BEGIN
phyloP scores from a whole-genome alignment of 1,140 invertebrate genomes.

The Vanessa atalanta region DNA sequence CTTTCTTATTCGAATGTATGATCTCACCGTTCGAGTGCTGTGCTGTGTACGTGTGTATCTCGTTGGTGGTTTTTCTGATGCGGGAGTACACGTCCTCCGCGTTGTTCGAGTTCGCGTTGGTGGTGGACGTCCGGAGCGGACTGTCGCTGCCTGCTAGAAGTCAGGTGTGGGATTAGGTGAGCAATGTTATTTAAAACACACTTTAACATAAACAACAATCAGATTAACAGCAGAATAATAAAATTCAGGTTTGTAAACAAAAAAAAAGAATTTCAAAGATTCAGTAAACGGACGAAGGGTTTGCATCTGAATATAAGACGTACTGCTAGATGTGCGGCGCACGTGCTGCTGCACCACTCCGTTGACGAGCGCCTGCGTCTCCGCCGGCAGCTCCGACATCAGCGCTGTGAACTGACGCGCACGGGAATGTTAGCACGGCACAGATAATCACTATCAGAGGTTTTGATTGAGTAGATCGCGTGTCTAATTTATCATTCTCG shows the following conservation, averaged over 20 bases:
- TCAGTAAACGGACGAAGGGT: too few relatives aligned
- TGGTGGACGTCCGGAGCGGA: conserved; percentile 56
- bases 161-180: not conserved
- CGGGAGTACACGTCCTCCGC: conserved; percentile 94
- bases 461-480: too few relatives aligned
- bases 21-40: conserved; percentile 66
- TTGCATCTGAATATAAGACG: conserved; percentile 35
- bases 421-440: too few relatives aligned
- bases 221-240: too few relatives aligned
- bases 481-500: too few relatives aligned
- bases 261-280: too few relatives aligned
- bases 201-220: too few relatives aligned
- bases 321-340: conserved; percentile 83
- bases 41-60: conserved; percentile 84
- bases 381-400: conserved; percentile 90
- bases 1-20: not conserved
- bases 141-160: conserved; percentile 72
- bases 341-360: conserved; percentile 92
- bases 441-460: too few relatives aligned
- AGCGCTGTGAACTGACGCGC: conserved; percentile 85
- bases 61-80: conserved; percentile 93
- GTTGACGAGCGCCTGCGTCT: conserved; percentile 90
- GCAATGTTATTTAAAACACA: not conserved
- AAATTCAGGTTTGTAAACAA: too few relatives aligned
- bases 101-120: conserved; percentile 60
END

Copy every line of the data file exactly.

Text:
phyloP scores from a whole-genome alignment of 1,140 invertebrate genomes.

The Vanessa atalanta region DNA sequence CTTTCTTATTCGAATGTATGATCTCACCGTTCGAGTGCTGTGCTGTGTACGTGTGTATCTCGTTGGTGGTTTTTCTGATGCGGGAGTACACGTCCTCCGCGTTGTTCGAGTTCGCGTTGGTGGTGGACGTCCGGAGCGGACTGTCGCTGCCTGCTAGAAGTCAGGTGTGGGATTAGGTGAGCAATGTTATTTAAAACACACTTTAACATAAACAACAATCAGATTAACAGCAGAATAATAAAATTCAGGTTTGTAAACAAAAAAAAAGAATTTCAAAGATTCAGTAAACGGACGAAGGGTTTGCATCTGAATATAAGACGTACTGCTAGATGTGCGGCGCACGTGCTGCTGCACCACTCCGTTGACGAGCGCCTGCGTCTCCGCCGGCAGCTCCGACATCAGCGCTGTGAACTGACGCGCACGGGAATGTTAGCACGGCACAGATAATCACTATCAGAGGTTTTGATTGAGTAGATCGCGTGTCTAATTTATCATTCTCG shows the following conservation, averaged over 20 bases:
- TCAGTAAACGGACGAAGGGT: too few relatives aligned
- TGGTGGACGTCCGGAGCGGA: conserved; percentile 56
- bases 161-180: not conserved
- CGGGAGTACACGTCCTCCGC: conserved; percentile 94
- bases 461-480: too few relatives aligned
- bases 21-40: conserved; percentile 66
- TTGCATCTGAATATAAGACG: conserved; percentile 35
- bases 421-440: too few relatives aligned
- bases 221-240: too few relatives aligned
- bases 481-500: too few relatives aligned
- bases 261-280: too few relatives aligned
- bases 201-220: too few relatives aligned
- bases 321-340: conserved; percentile 83
- bases 41-60: conserved; percentile 84
- bases 381-400: conserved; percentile 90
- bases 1-20: not conserved
- bases 141-160: conserved; percentile 72
- bases 341-360: conserved; percentile 92
- bases 441-460: too few relatives aligned
- AGCGCTGTGAACTGACGCGC: conserved; percentile 85
- bases 61-80: conserved; percentile 93
- GTTGACGAGCGCCTGCGTCT: conserved; percentile 90
- GCAATGTTATTTAAAACACA: not conserved
- AAATTCAGGTTTGTAAACAA: too few relatives aligned
- bases 101-120: conserved; percentile 60